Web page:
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‘F-ck It, We Might as Well Make a Horror Movie’: Dave Grohl on New Rock & Roll Chiller ‘Studio 666’

“It’s part The Shining, part Amityville Horror, part Evil Dead,” says Foo Fighters leader of new horror-comedy

Dave Grohl stars as himself in 'Studio 666,' a new horror-comedy starring Foo Fighters.

Andrew Stuart/Open Road Films

Around three years ago, a film-marketer friend of Dave Grohl’s was in a meeting with a “huge movie studio.” When Grohl’s name came up, the studio floated the outlandish idea of a Foo Fighters horror movie. Grohl’s initial reply? “I said, ‘That’s the stupidest fucking thing I’ve ever heard in my life,’ ” he tells Rolling Stone.

But the idea kept popping up and Grohl began mentally plotting out a film about the band heading in to record an album and finding out a previous singer had gone insane, murdered his entire band due to creative differences, and killed himself in the same house. The result is Studio 666, a gore-filled horror-comedy starring the group alongside Will Forte, Whitney Cummings, Jeff Garlin, and Jenna Ortega, and set for release on Feb. 25.

The Foos kept the movie, directed by BJ McDonnell, a secret for more than two and a half years, staying on to film in an Encino mansion after finishing the recording of their latest album Medicine at Midnight. “We’re not going for There Will Be Blood,” Grohl says via Zoom last month. Instead, think Amityville Horror meets Evil Dead, with more jokes about grandma sex and masturbation, an eviscerated raccoon, an angry Lionel Richie, and Grohl murdering his bandmates one by one, sometimes with their own instruments.

I wouldn’t normally start an interview with a semi-backhanded compliment but people are going to have thoughts when they hear “Foo Fighters acting in a horror film.” I was not expecting this to be a legitimately good movie.
Listen, neither did we. I remember when Pat Smear first saw the movie, he said, “Oh, my God, we made a movie.” I’m like, “What the fuck do you think we were doing for the last four months?” I enjoy horror movies; growing up in Washington, D.C., I was obsessed with The Exorcist, not only because it was filmed there, but because the bottom of those steps that are a big part of the movie is where all the punk rockers would drink on the weekend. The liquor store next door would sell beer to, like, 11-year-olds.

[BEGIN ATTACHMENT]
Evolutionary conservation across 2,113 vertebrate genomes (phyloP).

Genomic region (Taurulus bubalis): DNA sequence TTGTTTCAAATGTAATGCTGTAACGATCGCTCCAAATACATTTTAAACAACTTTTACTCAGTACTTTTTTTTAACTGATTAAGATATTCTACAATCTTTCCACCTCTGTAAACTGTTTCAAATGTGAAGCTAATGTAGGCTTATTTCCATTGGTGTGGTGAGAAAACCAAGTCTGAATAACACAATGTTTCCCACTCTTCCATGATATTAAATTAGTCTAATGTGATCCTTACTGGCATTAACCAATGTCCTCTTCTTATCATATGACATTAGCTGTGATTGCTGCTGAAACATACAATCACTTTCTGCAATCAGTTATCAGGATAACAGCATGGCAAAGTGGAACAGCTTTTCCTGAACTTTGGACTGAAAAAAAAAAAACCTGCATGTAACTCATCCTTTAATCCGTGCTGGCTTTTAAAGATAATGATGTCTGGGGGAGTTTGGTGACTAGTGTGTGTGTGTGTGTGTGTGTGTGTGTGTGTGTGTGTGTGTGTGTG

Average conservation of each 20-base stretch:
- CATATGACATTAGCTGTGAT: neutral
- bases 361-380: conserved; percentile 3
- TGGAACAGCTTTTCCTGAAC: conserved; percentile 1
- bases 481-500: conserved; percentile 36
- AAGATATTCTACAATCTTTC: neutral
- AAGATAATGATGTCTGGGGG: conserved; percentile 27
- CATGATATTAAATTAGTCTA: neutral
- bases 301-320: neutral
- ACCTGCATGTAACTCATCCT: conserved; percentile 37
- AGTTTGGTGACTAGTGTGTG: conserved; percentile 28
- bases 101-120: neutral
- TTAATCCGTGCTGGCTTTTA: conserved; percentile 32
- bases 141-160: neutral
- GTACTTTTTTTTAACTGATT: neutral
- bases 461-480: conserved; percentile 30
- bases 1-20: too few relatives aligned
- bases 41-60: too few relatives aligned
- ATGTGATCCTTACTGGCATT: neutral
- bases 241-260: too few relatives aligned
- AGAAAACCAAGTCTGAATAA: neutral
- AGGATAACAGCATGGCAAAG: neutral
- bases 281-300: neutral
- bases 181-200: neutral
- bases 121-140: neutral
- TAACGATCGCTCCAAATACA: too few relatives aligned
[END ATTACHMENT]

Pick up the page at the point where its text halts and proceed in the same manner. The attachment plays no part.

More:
So this whole thing came about after you started plans for the album?

When we started writing the record, I wanted to find a place where I could be alone and demo things by myself, which I do often. So I was looking around Encino — where I live — for a house where I could just build a temporary studio and just write all day long and set up the drums and guitars and recording devices. As I was looking, this guy who I rented a house from 10 years ago emailed me and said, “Hey, I think I might subdivide this property if you want to buy part of it.” And it clicked. I didn’t want to buy the property, but I did want to move into that house to demo stuff and that’s the house in the movie. So I moved in there and I started recording all of these new songs for Medicine at Midnight by myself and it felt a little creepy.

I started thinking: Maybe this could be another fun way to be the Foo Fighters. We’ve always had fun making videos or documentaries; anything other than just going onstage and playing music makes it worthwhile. I came up with this idea of, what if we made a film about the band wanting to find some mystical destination that will inspire us to make an amazing new record?

While I was demoing, I was sending these demos to our producer Greg Kurstin. He’s like, “Where are you recording this? This sounds amazing.” I said, “This fucking house that I used to live in!” He goes, “Well, why don’t we just make the record there?” So then we moved the entire recording studio and we started filming. The band started talking about this ridiculous idea and pulling it further in all of these funny directions. It went from being something that I imagined would be a really low-budget, couple-of-weeks shoot to a multimillion-dollar Hollywood feature film.